By Dr. Deborah Marynak
April is National Oral Cancer Awareness Month. We now know oral and oropharyngeal cancers are associated with the HPV 16 virus, as well as cervical, anal and penile cancers. My challenge to you is in raising awareness of this disease and looking for it with every patient treatment and especially during all oral exams.
I’m not sure how many of us are doing regular oral cancer exams, but I’m guessing it’s not enough. Many years ago, I was having lunch with a colleague who’d missed oral cancer on the lateral border of her mother’s tongue; the disease had progressed to a radical neck dissection.
I recall telling her “I don’t have time to do oral cancer exams.” This attitude came after I’d done a table clinic in my senior year of dental school at the state dental convention entitled “Oral Cancer: If You Don’t Look, You Won’t Find It”. Her response was “you’d better take time.”
We get busy running from room to room, just trying to get through the day and oral cancer exams may be the one thing we skip, but at what cost? Let’s look at the statistics of oral and oropharyngeal cancers provided by the National Cancer Institute: Surveillance, Epidemiology, and End Results Program:
There were 49,670 new cases of oral and oropharyngeal cancer reported in 2017. That’s just under 3% of all new cancer cases diagnosed. Of those cases, it is estimated that 9,700 cases will result in death. Although these numbers have improved from 1975, could it be better?
The Oral Cancer Foundation: HPV/Oral Cancer Facts states there are many forms of the HPV virus, some 200 different strains. They report “most are harmless and do not cause cancer”; the primary concern is HPV number 16 which is associated with oral and oropharyngeal cancers as well as cervical, anal and penile cancers.
We can talk about statistics all day, but it all comes down to daily contact with our patients and the responsibility of listening to patients and looking for abnormalities, especially since there are so many areas in the mouth and oropharynx to look at and palpate. I’d like to take this time prompt our Dental Hygienists to be looking as well, as four eyes are better than two.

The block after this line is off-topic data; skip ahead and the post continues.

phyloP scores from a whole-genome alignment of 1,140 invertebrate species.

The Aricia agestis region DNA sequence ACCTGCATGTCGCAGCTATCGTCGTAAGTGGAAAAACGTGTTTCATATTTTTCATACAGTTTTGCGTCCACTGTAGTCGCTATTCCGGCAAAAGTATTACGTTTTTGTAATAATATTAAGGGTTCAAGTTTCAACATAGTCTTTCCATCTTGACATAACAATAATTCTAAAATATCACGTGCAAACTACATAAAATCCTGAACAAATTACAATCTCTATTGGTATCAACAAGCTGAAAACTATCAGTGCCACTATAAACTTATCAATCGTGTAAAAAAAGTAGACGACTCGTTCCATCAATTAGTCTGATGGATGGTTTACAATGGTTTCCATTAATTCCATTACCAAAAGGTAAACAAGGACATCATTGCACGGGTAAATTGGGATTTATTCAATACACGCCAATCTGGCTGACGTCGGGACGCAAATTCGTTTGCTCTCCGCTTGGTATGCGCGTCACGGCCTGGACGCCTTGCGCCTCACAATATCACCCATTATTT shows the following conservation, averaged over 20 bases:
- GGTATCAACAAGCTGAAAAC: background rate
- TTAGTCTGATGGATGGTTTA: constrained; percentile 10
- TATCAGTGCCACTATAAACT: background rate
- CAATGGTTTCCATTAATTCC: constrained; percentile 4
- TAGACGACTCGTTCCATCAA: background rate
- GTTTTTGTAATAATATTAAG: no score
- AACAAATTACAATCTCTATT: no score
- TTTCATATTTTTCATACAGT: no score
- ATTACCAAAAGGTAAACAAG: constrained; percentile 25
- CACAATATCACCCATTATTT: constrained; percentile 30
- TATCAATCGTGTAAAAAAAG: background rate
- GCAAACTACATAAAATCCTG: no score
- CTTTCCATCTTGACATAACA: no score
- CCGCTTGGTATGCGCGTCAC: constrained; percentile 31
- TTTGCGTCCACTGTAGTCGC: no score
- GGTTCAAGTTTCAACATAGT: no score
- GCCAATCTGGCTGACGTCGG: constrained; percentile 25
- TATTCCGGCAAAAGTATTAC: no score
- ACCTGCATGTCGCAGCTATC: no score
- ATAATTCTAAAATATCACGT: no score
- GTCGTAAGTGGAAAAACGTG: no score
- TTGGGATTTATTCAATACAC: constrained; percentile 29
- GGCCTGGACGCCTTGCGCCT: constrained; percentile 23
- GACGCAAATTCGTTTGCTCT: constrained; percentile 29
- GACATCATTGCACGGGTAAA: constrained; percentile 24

After that lunch with my colleague (in the 1980’s), it’s a step I do not skip in my exams. In fact, it’s what I start with even before looking at the patient’s teeth. I figure if they’ve got a life-threatening cancer, who cares about their teeth? I just wish every dental professional felt the same.
I work under an insurance company that requires we send any suspicion of oral cancer to the patient’s MD for a referral. I fill out the referral to the oral surgeon and instruct the patient to take the referral to their MD in the hope their MD will sign it and refer the patient.
Recently, I referred a patient with a suspicious patch on the floor of his mouth to his MD. The MD pulled back his lower lip and said, “you don’t need an oral surgeon” and the issue was dropped. This isn’t the first time this has occurred, but the second in less than a year. Yet, in the early nineties, an oral surgeon told me I’d referred more patients for biopsies than all other referrals combined. My thought is “better safe than sorry.”
In private practice I had an older couple present as new patients and choose to discontinue with my practice. I had done oral cancer exams on both and their reasoning behind not continuing in my care was that I was “practicing outside the scope of my profession; that I was practicing as a physician.” If that’s their reasoning I say, “oh well.”
I know a medical education studies little or nothing of the oral cavity. I’ve learned this from former medical supervisors, colleagues whose education went from dentistry to medicine and relatives who are physicians. A premed friend I met in predent classes said he spent less than three hours on the study of the mouth back in 1984. My niece in med school in 2008 said she didn’t study the mouth at all, and a supervising MD in 2011 called it a deep, dark mysterious hole.
My bottom line thought? Look, look, look and document, document, document. I’d rather be wrong a hundred times for referring than wrong just once for not referring.
“The time is always right to do what is right”
– Martin Luther King, Jr.
Dr. Deborah Marynak is the owner of DentalStaffing.org, a dentist with over 30 years experience, and is committed to helping Dental Professionals find the right fit for both employees and employers. She also works with Dental Offices to help them streamline their clinical systems and teach Dental Teams how to effectively document to avoid risk.